There’s no simple answer, hence there’s no simple solution.

Everybody has their ideas including me, and one of my ideas has to do with words. I think that in some ways the church has wound up being its own worst enemy because some who have claimed to have sat and listened to Jesus have then made his message, the message of the church into something that doesn’t sound a whole lot like the Jesus I find in the Bible. I think that for many the words they have heard about Christianity have largely been about sin and judgment and God’s anger, especially God’s anger about certain sins that the church has decided are worse than all others. A result of these words is that Christianity winds up seen as what I call a believe it or else religion, a religion where your questions aren’t really welcome or they are welcome as long as you finally agree that the church’s approved answers are the right answers and that anyone who disagrees with those answers is doomed. We welcome you as you are, but only if you promise to change and fit our mold.

Now I don’t think that that sounds like Jesus. If that’s what Christianity is and that’s what the church represents, I’d sleep in on Sunday mornings too. Words are important and some of the words that have typically been used to articulate Christian faith have not been very helpful when the words of Jesus are so much more about love and forgiveness and welcome despite the fact that we fail to live as God would have us live, that we fail to be who God would have us be.

In the Bible stories we have about Jesus, he quite consistently invites people into a relationship, he invites them to walk with him and he does it despite the fact that many of them are pretty messed up and confused and often don’t really understand what he’s talking about. But he invites them to follow from wherever they happen to be on the journey. He invites the questions of people like the lawyer last week and Martha this week because questions are part of the relationship. He doesn’t demand that they have all the right answers; he doesn’t demand that they follow in lock step. The Old Testament isn’t a whole lot different as God’s story is told and God works through a rather motley collection of imperfect people who have their own journeys in relationship with God. Those journeys include many missteps, missteps that might make God mad and might have consequences but which more often than not lead to forgiveness and another chance. “God’s anger is but for a moment; his favor is for a lifetime.”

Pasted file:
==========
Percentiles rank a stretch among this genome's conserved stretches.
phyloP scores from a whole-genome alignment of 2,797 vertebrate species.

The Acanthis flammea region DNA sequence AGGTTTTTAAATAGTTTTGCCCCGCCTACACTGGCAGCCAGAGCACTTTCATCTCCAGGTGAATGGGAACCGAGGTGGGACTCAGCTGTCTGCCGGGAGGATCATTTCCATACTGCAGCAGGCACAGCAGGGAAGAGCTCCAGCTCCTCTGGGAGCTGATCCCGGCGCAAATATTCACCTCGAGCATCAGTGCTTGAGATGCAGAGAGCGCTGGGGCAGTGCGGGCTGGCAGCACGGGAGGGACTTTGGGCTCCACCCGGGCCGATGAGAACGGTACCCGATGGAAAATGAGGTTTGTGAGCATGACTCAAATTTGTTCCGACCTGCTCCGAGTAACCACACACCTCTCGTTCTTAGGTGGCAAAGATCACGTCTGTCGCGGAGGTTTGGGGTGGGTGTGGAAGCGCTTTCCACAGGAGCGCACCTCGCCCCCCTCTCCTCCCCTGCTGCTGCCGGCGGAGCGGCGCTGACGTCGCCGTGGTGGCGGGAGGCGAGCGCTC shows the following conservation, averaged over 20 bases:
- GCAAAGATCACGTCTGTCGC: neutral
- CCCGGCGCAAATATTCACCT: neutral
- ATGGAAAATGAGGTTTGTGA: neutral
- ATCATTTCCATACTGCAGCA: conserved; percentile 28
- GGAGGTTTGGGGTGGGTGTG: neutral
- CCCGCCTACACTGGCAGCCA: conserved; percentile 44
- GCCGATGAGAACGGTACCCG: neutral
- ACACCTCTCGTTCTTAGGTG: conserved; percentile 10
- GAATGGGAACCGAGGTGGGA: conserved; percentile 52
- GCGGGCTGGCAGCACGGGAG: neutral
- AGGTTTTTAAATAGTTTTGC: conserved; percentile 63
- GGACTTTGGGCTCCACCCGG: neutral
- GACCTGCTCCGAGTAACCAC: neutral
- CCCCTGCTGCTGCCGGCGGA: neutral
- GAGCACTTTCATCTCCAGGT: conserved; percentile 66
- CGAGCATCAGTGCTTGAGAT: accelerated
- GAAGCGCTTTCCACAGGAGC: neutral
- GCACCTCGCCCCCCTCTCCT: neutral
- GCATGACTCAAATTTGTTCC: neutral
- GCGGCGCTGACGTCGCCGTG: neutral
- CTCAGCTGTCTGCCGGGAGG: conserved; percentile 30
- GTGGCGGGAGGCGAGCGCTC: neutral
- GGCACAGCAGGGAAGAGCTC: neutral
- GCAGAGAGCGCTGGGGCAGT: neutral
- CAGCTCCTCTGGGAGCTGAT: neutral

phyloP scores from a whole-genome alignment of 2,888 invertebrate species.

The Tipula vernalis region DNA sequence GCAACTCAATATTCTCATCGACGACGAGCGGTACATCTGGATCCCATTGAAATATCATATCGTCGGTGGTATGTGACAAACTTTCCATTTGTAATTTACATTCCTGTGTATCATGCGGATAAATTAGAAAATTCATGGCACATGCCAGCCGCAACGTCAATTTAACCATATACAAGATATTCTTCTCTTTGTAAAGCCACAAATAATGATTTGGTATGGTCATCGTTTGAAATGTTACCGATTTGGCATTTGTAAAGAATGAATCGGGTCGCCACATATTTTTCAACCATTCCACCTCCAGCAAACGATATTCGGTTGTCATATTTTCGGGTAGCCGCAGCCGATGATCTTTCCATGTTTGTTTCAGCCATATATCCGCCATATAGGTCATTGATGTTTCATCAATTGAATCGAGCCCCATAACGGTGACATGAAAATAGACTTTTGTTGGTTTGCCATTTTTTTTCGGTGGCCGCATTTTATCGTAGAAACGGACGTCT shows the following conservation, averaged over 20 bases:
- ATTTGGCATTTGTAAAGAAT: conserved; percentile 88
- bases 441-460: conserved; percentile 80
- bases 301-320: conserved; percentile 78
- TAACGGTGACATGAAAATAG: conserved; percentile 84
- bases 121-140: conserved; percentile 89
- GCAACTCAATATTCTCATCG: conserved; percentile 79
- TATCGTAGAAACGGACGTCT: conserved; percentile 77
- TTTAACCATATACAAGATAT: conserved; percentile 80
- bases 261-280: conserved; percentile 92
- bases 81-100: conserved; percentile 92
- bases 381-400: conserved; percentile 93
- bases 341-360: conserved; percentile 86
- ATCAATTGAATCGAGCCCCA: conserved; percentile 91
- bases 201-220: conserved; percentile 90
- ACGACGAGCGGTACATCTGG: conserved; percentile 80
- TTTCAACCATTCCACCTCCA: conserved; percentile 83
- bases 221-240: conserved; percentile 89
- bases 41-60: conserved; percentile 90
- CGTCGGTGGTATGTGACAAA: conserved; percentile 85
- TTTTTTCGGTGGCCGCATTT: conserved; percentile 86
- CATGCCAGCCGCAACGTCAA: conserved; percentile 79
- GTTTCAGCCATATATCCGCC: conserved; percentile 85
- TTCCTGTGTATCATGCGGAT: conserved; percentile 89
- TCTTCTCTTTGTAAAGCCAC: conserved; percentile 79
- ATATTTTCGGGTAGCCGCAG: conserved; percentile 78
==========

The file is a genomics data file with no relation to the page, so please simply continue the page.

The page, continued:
Instead of hearing these words though, people hear the Bible used to exclude and condemn which is easy to do if you pick and choose verses; those verses are there; but those words of exclusion and condemnation aren’t the words you hear sitting at the feet of Jesus, they aren’t the words that represent the core testimony of the Bible. There are those who respond to the wrathful, angry God. Some of the churches that focus on that side of God are doing very well. But I would suggest that there are also many who are turned off and turned away by such rhetoric.

Now I don’t pretend that this is a totally adequate explanation of declining church numbers; it’s not, but I think it is a factor in the decision of some to reject the church and just adopt the theology of the good person, to just be Good Samaritans or Martha’s extending care and hospitality to others without seeing a need for the church and all its baggage. I do think there are some for whom church activity would be more appealing if they knew that there are churches that report the words of Jesus differently and more accurately.

For me, the point of what we want to do with our TV6 advertising and evangelism is to let people know that there is another way to be a Christian, in my opinion a more authentic way to be a Christian, a more authentic way to be the church. We need to unapologetically differentiate ourselves from what have tended to be the loudest Christian voices. Whether we like it or not, there is a stereotypical image of the Church and Christianity that exists out there and we all wind up being painted by that brush because many hear “Christian” and just assume that we’re all the same. What we have the opportunity to do is to take a step in breaking the stereotype; for me, that’s the goal of what we’re trying to do. It takes a long time to break stereotypes though, but we can take a step.

The challenge now, and what I’ve been thinking about a lot, is finding the right words…because, all due respect to St. Francis, words are necessary and they are important.

Rev. Warren Geier


Bethany Lutheran Church
715 Mather Avenue
Ishpeming, MI 49849

Phone: 906-486-4351
Fax: 906-486-9640

Rev. Warren Geier, Pastor